Saint-Pierre-Saint-Paul, the ninth-century parish church of Rueil-Malmaison, is the final resting place of the Empress Josephine and her daughter, Queen Hortense. The building itself however was altered many times over the centuries before its final restoration by Napoleon III in 1857.
Josephine died in Malmaison on 29th May, 1814, and was buried four days later on 2nd June in the presence of a large assembly. Since etiquette forbade Josephine's children, Eugène and Hortense, from leading the cortège, this duty was left to Hortense's children. They were followed by the Tzar's representative, General Sacken, the Duke of Mecklenburg, the Grand-Duke of Bade, and a great many generals and marshals of the Empire. The inhabitants of Rueil, deeply distressed by her demise, brought up the rear.
In 1825, Eugène and Hortense had a funeral monument erected in memory of their mother in chapelle Saint-Nicholas to the right-hand side of the choir. The pedestal - made of white marble and containing body of the Empress - was designed by Berthault. The statue of Josephine, in the pose immortalized by David in his painting of the coronation, was carved by Cartelier. Next to this is the tomb of Count Tascher de la Pagerie, Josephine's uncle and the governor of Martinique.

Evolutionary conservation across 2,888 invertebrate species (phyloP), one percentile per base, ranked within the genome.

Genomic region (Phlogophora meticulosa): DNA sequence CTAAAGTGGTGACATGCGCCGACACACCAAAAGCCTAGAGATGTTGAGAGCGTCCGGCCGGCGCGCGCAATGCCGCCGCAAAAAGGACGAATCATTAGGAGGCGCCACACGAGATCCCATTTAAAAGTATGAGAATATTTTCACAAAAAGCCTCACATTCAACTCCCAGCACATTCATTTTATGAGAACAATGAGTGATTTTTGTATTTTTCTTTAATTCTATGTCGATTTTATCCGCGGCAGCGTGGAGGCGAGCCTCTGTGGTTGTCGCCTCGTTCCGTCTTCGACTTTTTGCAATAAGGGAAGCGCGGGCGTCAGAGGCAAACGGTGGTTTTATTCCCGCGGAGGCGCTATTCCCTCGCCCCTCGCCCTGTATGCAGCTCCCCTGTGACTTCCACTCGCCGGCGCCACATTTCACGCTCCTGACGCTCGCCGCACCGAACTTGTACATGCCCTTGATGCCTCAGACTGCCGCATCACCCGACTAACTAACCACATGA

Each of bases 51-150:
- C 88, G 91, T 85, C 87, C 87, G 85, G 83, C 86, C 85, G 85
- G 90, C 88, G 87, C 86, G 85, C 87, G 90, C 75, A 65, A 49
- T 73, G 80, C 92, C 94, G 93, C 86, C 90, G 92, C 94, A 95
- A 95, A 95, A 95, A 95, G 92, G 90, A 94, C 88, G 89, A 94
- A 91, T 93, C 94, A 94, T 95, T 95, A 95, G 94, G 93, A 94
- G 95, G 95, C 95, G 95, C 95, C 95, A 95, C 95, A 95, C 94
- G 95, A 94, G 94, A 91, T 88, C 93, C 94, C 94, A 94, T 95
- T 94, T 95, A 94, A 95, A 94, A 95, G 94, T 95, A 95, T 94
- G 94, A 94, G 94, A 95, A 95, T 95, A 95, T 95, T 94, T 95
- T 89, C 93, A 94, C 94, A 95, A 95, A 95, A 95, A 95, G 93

In the chapel to the left of the choir there is a cenotaph, designed by the architect Lacroix and the sculptor Barre, which was placed there in 1858 by Napoleon III in memory of his mother, Queen Hortense. As for her body, that lies in an antique-style sarcophagus in the crypt directly under the monument.
The main altar is decorated with a bas-relief carved by François Anguier for the church of the Val de Grâce in 1667. Bought by Napoleon I for the chapel in the Malmaison château, this bas-relief was donated to Saint-Pierre-Saint-Paul by the banker Hagermann in 1837. Also of note is the magnificent organ case made by the Florentine sculptor Baccio d'Agnolo and donated by Napoleon III in 1868.